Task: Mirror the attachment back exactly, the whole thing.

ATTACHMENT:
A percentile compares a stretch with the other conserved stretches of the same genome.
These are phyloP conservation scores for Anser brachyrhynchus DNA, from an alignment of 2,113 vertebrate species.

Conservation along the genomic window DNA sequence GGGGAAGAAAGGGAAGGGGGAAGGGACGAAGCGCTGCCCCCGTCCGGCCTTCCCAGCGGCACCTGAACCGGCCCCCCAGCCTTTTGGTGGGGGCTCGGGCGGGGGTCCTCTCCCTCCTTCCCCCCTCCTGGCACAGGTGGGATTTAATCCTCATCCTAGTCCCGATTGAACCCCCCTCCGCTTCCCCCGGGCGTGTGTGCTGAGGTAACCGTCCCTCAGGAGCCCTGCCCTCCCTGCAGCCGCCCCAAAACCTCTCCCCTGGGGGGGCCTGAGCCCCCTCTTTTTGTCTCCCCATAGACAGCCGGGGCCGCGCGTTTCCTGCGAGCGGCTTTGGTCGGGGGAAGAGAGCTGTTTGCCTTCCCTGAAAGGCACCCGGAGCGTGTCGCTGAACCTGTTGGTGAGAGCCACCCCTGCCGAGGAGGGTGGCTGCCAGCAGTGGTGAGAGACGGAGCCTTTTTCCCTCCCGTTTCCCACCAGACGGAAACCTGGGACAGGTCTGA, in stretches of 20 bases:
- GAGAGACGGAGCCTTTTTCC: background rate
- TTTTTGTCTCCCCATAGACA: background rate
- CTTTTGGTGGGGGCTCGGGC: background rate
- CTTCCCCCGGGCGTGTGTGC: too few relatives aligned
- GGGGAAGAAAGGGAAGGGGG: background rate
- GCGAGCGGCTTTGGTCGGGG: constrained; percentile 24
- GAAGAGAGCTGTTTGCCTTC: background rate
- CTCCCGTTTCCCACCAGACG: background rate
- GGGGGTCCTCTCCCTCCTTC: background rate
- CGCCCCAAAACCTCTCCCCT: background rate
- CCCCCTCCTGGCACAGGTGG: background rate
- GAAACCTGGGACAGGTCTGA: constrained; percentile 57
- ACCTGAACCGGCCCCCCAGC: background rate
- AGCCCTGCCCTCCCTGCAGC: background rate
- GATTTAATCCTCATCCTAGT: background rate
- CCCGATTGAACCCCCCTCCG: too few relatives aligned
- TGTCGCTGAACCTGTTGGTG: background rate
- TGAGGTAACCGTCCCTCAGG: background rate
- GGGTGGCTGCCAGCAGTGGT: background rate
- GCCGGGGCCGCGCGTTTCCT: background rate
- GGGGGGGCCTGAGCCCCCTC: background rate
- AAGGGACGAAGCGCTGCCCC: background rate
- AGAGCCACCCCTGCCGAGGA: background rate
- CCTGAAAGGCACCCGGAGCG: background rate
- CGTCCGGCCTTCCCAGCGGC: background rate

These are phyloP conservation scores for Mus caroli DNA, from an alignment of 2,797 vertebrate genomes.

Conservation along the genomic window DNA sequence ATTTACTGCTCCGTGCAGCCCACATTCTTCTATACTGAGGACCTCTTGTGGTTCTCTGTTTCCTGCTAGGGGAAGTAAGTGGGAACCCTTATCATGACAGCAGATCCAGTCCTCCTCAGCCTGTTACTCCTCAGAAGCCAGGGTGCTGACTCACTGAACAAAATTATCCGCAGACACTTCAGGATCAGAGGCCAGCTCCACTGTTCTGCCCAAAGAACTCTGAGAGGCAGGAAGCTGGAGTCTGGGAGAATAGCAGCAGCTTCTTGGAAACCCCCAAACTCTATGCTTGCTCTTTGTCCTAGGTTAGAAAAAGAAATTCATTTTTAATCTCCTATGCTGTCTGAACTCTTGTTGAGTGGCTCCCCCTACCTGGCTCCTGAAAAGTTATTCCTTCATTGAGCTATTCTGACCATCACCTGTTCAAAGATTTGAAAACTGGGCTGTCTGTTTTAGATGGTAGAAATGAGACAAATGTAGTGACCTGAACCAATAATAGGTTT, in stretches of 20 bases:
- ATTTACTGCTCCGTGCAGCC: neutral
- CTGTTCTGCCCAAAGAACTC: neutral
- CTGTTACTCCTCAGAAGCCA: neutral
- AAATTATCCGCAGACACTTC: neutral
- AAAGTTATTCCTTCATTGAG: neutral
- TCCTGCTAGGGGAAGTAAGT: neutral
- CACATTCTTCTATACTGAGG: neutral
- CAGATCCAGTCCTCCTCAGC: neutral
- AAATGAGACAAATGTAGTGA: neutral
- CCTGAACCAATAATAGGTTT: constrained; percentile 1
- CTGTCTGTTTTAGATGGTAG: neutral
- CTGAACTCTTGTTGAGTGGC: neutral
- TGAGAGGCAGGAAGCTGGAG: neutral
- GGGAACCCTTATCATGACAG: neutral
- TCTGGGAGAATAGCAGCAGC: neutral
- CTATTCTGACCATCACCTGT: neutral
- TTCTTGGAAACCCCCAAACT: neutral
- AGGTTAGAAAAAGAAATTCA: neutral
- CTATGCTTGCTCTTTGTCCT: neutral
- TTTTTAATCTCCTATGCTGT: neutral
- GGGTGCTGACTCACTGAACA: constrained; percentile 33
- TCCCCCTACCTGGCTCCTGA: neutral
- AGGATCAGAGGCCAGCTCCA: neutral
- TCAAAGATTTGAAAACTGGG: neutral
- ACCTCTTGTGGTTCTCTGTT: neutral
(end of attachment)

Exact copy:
A percentile compares a stretch with the other conserved stretches of the same genome.
These are phyloP conservation scores for Anser brachyrhynchus DNA, from an alignment of 2,113 vertebrate species.

Conservation along the genomic window DNA sequence GGGGAAGAAAGGGAAGGGGGAAGGGACGAAGCGCTGCCCCCGTCCGGCCTTCCCAGCGGCACCTGAACCGGCCCCCCAGCCTTTTGGTGGGGGCTCGGGCGGGGGTCCTCTCCCTCCTTCCCCCCTCCTGGCACAGGTGGGATTTAATCCTCATCCTAGTCCCGATTGAACCCCCCTCCGCTTCCCCCGGGCGTGTGTGCTGAGGTAACCGTCCCTCAGGAGCCCTGCCCTCCCTGCAGCCGCCCCAAAACCTCTCCCCTGGGGGGGCCTGAGCCCCCTCTTTTTGTCTCCCCATAGACAGCCGGGGCCGCGCGTTTCCTGCGAGCGGCTTTGGTCGGGGGAAGAGAGCTGTTTGCCTTCCCTGAAAGGCACCCGGAGCGTGTCGCTGAACCTGTTGGTGAGAGCCACCCCTGCCGAGGAGGGTGGCTGCCAGCAGTGGTGAGAGACGGAGCCTTTTTCCCTCCCGTTTCCCACCAGACGGAAACCTGGGACAGGTCTGA, in stretches of 20 bases:
- GAGAGACGGAGCCTTTTTCC: background rate
- TTTTTGTCTCCCCATAGACA: background rate
- CTTTTGGTGGGGGCTCGGGC: background rate
- CTTCCCCCGGGCGTGTGTGC: too few relatives aligned
- GGGGAAGAAAGGGAAGGGGG: background rate
- GCGAGCGGCTTTGGTCGGGG: constrained; percentile 24
- GAAGAGAGCTGTTTGCCTTC: background rate
- CTCCCGTTTCCCACCAGACG: background rate
- GGGGGTCCTCTCCCTCCTTC: background rate
- CGCCCCAAAACCTCTCCCCT: background rate
- CCCCCTCCTGGCACAGGTGG: background rate
- GAAACCTGGGACAGGTCTGA: constrained; percentile 57
- ACCTGAACCGGCCCCCCAGC: background rate
- AGCCCTGCCCTCCCTGCAGC: background rate
- GATTTAATCCTCATCCTAGT: background rate
- CCCGATTGAACCCCCCTCCG: too few relatives aligned
- TGTCGCTGAACCTGTTGGTG: background rate
- TGAGGTAACCGTCCCTCAGG: background rate
- GGGTGGCTGCCAGCAGTGGT: background rate
- GCCGGGGCCGCGCGTTTCCT: background rate
- GGGGGGGCCTGAGCCCCCTC: background rate
- AAGGGACGAAGCGCTGCCCC: background rate
- AGAGCCACCCCTGCCGAGGA: background rate
- CCTGAAAGGCACCCGGAGCG: background rate
- CGTCCGGCCTTCCCAGCGGC: background rate

These are phyloP conservation scores for Mus caroli DNA, from an alignment of 2,797 vertebrate genomes.

Conservation along the genomic window DNA sequence ATTTACTGCTCCGTGCAGCCCACATTCTTCTATACTGAGGACCTCTTGTGGTTCTCTGTTTCCTGCTAGGGGAAGTAAGTGGGAACCCTTATCATGACAGCAGATCCAGTCCTCCTCAGCCTGTTACTCCTCAGAAGCCAGGGTGCTGACTCACTGAACAAAATTATCCGCAGACACTTCAGGATCAGAGGCCAGCTCCACTGTTCTGCCCAAAGAACTCTGAGAGGCAGGAAGCTGGAGTCTGGGAGAATAGCAGCAGCTTCTTGGAAACCCCCAAACTCTATGCTTGCTCTTTGTCCTAGGTTAGAAAAAGAAATTCATTTTTAATCTCCTATGCTGTCTGAACTCTTGTTGAGTGGCTCCCCCTACCTGGCTCCTGAAAAGTTATTCCTTCATTGAGCTATTCTGACCATCACCTGTTCAAAGATTTGAAAACTGGGCTGTCTGTTTTAGATGGTAGAAATGAGACAAATGTAGTGACCTGAACCAATAATAGGTTT, in stretches of 20 bases:
- ATTTACTGCTCCGTGCAGCC: neutral
- CTGTTCTGCCCAAAGAACTC: neutral
- CTGTTACTCCTCAGAAGCCA: neutral
- AAATTATCCGCAGACACTTC: neutral
- AAAGTTATTCCTTCATTGAG: neutral
- TCCTGCTAGGGGAAGTAAGT: neutral
- CACATTCTTCTATACTGAGG: neutral
- CAGATCCAGTCCTCCTCAGC: neutral
- AAATGAGACAAATGTAGTGA: neutral
- CCTGAACCAATAATAGGTTT: constrained; percentile 1
- CTGTCTGTTTTAGATGGTAG: neutral
- CTGAACTCTTGTTGAGTGGC: neutral
- TGAGAGGCAGGAAGCTGGAG: neutral
- GGGAACCCTTATCATGACAG: neutral
- TCTGGGAGAATAGCAGCAGC: neutral
- CTATTCTGACCATCACCTGT: neutral
- TTCTTGGAAACCCCCAAACT: neutral
- AGGTTAGAAAAAGAAATTCA: neutral
- CTATGCTTGCTCTTTGTCCT: neutral
- TTTTTAATCTCCTATGCTGT: neutral
- GGGTGCTGACTCACTGAACA: constrained; percentile 33
- TCCCCCTACCTGGCTCCTGA: neutral
- AGGATCAGAGGCCAGCTCCA: neutral
- TCAAAGATTTGAAAACTGGG: neutral
- ACCTCTTGTGGTTCTCTGTT: neutral